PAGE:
Here’s a quick look at some of the items the College Station City Council will be discussing Thursday, March 10 at its workshop (3 p.m.) and regular (7 p.m.) meetings at city hall. This blog is not intended as a complete and official agenda. Click here to see the complete agenda packets.
System Capacity Impact Fees for Water/Wastewater
The city council will receive an informational presentation regarding the economics of the possible implementation of system capacity impact fees for Water and Wastewater. Dr. Jim Gaines of the Texas A&M Real Estate Center will provide a brief summary on the health of the local economy, followed by a question and answer session with the council.
On Nov. 22, the council directed staff to proceed with the required analysis for potential impact fees to increase system capacity of the Water and Wastewater systems. Since then, a study has been completed regarding the underlying land use assumptions, capital improvements, future growth projections, and rate credits to calculate the maximum impact fees. This information is compiled in an Impact Fee Report that has been approved by the Capital Improvements Advisory Committee (CIAC). The CIAC also has recommended that the impact fees be implemented at zero dollars, and that the existing five impact fee lines remain in effect. This recommendation was based largely on the premise that the economy is not strong enough for impact fees and that their implementation would harm the local market for new housing. On Feb. 10, the council expressed a desire to consult with an economics expert to discuss the economics of impact fees.
Council directed staff to begin looking into these impact fees last year. Here’s how the fees would work: when a building permit is pulled, the builder would pay a fee to compensate the city for the expansion of the water and wastewater systems the new development needs. The fees would ultimately be paid by the new home buyer, which would mitigate any rate increases paid by other residents since the cost of the capital improvements would be removed from the rate structure.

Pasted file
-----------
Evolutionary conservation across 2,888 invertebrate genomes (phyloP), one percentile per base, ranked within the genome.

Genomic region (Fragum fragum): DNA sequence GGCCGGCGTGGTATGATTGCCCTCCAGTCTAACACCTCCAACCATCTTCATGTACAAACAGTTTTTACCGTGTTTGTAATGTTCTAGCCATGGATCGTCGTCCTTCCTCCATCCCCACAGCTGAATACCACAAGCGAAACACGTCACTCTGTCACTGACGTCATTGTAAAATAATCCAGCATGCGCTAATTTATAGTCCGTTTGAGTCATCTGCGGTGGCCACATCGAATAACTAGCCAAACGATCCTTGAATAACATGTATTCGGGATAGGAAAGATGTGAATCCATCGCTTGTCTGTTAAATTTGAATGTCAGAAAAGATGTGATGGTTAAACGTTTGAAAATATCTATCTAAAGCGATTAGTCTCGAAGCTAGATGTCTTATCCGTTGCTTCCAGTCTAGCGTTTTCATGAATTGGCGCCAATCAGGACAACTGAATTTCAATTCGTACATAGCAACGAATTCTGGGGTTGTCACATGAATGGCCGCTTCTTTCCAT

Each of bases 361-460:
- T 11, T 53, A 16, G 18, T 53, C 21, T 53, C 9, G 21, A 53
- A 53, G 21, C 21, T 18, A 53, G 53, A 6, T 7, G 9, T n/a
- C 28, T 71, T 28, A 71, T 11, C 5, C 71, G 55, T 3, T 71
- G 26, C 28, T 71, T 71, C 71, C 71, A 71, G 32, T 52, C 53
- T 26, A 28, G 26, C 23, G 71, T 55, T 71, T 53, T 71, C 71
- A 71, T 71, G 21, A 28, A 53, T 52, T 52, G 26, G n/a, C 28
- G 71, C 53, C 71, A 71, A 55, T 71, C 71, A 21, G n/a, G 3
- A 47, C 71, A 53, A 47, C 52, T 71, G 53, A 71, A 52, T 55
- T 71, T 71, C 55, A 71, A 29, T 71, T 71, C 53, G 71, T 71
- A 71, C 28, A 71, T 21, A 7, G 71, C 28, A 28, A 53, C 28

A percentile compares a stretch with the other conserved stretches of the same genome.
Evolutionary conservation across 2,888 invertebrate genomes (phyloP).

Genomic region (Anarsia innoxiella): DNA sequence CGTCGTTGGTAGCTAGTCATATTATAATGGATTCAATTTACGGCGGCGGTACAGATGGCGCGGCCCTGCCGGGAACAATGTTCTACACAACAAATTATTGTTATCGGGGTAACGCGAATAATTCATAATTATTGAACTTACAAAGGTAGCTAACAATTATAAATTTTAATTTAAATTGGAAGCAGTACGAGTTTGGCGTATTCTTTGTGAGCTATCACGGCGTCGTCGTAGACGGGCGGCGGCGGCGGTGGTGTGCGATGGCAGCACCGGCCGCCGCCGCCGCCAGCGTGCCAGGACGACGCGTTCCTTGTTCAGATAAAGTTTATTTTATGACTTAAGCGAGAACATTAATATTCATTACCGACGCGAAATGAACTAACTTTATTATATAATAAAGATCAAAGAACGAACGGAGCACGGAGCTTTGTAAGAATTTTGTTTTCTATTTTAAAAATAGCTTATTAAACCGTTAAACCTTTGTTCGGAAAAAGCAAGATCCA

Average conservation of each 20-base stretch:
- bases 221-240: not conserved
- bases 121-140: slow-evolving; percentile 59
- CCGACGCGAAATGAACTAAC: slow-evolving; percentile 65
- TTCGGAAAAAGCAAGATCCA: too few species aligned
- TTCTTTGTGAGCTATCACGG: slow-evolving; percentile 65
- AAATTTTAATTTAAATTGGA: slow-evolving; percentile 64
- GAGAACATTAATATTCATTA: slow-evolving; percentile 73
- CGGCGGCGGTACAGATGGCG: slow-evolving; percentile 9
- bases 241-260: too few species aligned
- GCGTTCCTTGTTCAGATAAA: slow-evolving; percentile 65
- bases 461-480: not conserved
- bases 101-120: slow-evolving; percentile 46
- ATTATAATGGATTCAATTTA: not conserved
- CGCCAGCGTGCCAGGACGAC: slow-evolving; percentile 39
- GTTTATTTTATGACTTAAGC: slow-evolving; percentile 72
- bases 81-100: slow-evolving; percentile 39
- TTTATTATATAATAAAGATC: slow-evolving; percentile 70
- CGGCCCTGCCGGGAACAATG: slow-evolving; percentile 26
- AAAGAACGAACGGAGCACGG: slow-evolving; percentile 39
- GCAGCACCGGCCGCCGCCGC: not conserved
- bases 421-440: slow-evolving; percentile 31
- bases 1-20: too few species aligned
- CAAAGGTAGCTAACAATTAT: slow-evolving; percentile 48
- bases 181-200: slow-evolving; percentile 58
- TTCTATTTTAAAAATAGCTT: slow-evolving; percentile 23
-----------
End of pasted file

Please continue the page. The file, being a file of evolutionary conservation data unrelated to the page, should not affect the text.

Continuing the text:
This is not a complete list. Click here to view all the consent items.
Special Election Set for May 14
This ordinance will order a special election for May 14 for the purpose of considering the recall of Mayor Nancy Berry, Council Member Katy-Marie Lyles (Place 4) and Council Member Dave Ruesink (Place 6). The ordinance amends the ballot language for the recall election. Section 96 of the College Station City Charter does not comply with Section 52.073 of the Election Code. If the special election is held on May 14 in conjunction with the general election, there will be no fiscal impact.
Brazos Animal Shelter
The council will discuss a new contract with the Brazos Animal Shelter. At the Jan. 27 city council workshop meeting, staff provided an overview of the current situation involving the contract with the shelter, which runs through September 2013. Staff advised the council that the City of Bryan had provided the Brazos Animal Shelter with notice that their agreement for animal shelter services will be terminated on June 30. Bryan also provided notice to the shelter that the lease agreement for the current facility will expire on June 30.
The City of Bryan released a Request for Proposal (RFP) on Nov. 22 seeking any parties that would be interested in providing shelter services beginning July 1. At the Jan. 27 College Station City Council workshop, staff provided a list of options for consideration. One was to continue to contract with the Brazos Animal Shelter at their new location at 5359 Leonard Road in Bryan. The second option was to seek the availability of contracting with the City of Bryan or the shelter service selected through their RFP process. The third option was to seek a location and facility for College Station to run its own shelter.
Council directed staff to draft a new long-term contract with the Brazos Animal Shelter in which the cost would be calculated off a cost-per-animal model that would be negotiated on a yearly basis. Council also directed staff to study the tag fees collected by the shelter to determine if they could be used to offset the annual contract fee. Finally, the council asked that for a contract provision to allow an auditing mechanism for verification and transparency purposes. The contract would be re-evaluated on a yearly basis and set through a resolution.
Citizens Charter Review Advisory Commission
The council will consider the appointment of up to 11 members to the Citizens Charter Review Advisory Commission. At the Feb. 24 regular meeting, council established the charter review commission and the Sunset Advisory Commission. The council may appoint up seven members to the sunset commission.